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Q3 Venture Investing Falls, Biotech Remains Hot

Click on image for full-size view (Moneytree Report, PwC and CB Insights)

14 Oct. 2019. Venture capital investments fell in the third quarter of 2019, both in dollar volumes and number of deals, with declines occurring in the U.S. and worldwide. But the MoneyTree report for the quarter, compiled and released last week by PwC and CB Insights, shows technology start-ups, particularly biotechnology, continue to draw the most investor interest.

In the July to September 2019 period, U.S. start-ups raised some $26 billion, a decline of 15 percent from $30 billion raised in the previous quarter. The number of venture deals also declined in the U.S. from 1,555 in the second quarter to 1,304 in the third quarter of 2019. Worldwide venture investments totaled $52 billion in the third quarter, a decline of 7 percent from the second quarter, raised in 3,420 deals. Dollar volumes for venture investments in Asia remained steady, while the rest of the world declined.

Technology companies drew by far the most third-quarter venture investor interest in the U.S. Information technology and related start-ups raised $14.9 billion, of which internet companies gained $10 billion or two-thirds of that total. Mobile-telecommunications and software enterprises raised $2.9 billion and $2 billion respectively. Start-ups in U.S. health care raised $4.9 billion in the third quarter, second only to internet companies.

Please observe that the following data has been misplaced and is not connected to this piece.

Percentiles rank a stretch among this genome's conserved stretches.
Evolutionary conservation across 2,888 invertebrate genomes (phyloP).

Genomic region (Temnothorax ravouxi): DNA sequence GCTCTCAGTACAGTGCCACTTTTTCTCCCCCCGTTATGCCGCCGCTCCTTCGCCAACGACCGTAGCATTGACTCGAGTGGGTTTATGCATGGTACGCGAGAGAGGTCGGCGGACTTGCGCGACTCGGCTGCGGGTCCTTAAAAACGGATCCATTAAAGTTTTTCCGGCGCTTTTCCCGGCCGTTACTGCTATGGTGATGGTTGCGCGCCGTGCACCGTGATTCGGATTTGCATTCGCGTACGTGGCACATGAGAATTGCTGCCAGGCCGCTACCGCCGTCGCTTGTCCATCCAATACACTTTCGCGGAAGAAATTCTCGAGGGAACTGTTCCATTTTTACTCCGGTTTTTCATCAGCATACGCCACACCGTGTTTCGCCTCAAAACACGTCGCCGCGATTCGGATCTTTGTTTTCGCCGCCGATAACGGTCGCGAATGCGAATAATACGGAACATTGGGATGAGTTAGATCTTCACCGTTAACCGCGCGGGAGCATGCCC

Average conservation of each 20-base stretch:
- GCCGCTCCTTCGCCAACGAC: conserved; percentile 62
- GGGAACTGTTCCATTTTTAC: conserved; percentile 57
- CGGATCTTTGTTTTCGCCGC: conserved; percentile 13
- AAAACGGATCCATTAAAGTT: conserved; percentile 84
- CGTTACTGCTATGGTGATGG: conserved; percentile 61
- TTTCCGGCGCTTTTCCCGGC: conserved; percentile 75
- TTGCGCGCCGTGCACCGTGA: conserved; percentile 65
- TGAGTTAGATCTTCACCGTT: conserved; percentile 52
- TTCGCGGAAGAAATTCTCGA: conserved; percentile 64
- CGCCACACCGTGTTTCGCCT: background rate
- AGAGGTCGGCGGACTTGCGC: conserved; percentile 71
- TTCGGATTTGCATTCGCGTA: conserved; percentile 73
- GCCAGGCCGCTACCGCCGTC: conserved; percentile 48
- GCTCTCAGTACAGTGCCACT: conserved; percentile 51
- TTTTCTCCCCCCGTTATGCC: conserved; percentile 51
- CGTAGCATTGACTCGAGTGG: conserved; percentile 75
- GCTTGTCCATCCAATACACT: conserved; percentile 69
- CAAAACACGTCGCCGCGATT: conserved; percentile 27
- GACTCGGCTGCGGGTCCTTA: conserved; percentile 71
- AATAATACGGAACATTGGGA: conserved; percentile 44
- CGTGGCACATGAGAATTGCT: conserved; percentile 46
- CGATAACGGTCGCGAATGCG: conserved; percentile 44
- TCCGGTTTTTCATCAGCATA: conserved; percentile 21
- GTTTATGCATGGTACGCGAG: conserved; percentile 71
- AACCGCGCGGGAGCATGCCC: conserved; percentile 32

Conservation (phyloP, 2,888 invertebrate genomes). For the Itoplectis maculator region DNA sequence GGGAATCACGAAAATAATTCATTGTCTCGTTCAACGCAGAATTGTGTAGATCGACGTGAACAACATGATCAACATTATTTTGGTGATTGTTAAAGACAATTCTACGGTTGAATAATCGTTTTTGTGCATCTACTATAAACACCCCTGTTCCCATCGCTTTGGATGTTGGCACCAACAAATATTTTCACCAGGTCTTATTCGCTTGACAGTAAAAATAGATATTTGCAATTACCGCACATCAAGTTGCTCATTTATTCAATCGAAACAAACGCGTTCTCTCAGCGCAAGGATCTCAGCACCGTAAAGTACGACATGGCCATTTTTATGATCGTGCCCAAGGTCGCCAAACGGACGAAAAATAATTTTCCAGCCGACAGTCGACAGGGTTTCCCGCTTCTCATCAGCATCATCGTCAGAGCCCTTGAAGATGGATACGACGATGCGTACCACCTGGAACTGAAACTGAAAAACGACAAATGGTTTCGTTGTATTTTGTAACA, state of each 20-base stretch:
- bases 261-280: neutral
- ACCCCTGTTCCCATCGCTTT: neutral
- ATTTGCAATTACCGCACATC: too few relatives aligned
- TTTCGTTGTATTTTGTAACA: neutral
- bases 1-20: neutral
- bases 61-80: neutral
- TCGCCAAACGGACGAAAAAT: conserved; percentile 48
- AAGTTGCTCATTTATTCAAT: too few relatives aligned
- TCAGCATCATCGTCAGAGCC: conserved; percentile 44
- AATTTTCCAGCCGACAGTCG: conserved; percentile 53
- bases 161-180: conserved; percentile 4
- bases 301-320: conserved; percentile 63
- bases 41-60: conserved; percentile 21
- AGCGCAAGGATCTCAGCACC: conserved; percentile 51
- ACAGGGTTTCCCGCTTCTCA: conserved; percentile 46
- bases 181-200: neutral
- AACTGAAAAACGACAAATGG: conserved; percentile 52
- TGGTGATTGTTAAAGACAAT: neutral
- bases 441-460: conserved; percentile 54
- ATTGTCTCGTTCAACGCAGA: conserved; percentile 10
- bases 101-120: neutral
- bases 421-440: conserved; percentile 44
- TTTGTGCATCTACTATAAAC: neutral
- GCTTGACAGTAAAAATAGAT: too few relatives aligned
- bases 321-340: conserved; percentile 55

For the sheer number of deals, however, biotechnology start-ups continue to be among the leading recipients of venture capital in the U.S. Since the first quarter of 2017, biotechnology companies scored 59 or more deals each quarter, usually leading other industries, including internet and other information technology start-ups. Drug development companies rank sixth in number of venture capital deals in the past five years.

Click on image for full-size view (Moneytree Report, PwC and CB Insights)

The company receiving the most venture capital money in the U.S. to date is one reported on by Science & Enterprise, but not in a good way. According to the MoneyTree report, Juul Labs in San Francisco, a maker of e-cigarettes so far raised $13.6 billion from venture investors, more than double the $6.6 billion raised by WeWork in New York, in second place.

Science & Enterprise reported a year ago on a Centers for Disease Control and Prevention survey showing a sharp rise in e-cigarette use by teenagers and younger children, particularly with Juul devices that look like flash drives and thus are easily concealed. Last week, CDC noted that nearly 1,300 people reported lung injuries from vaping, leading to 26 deaths.

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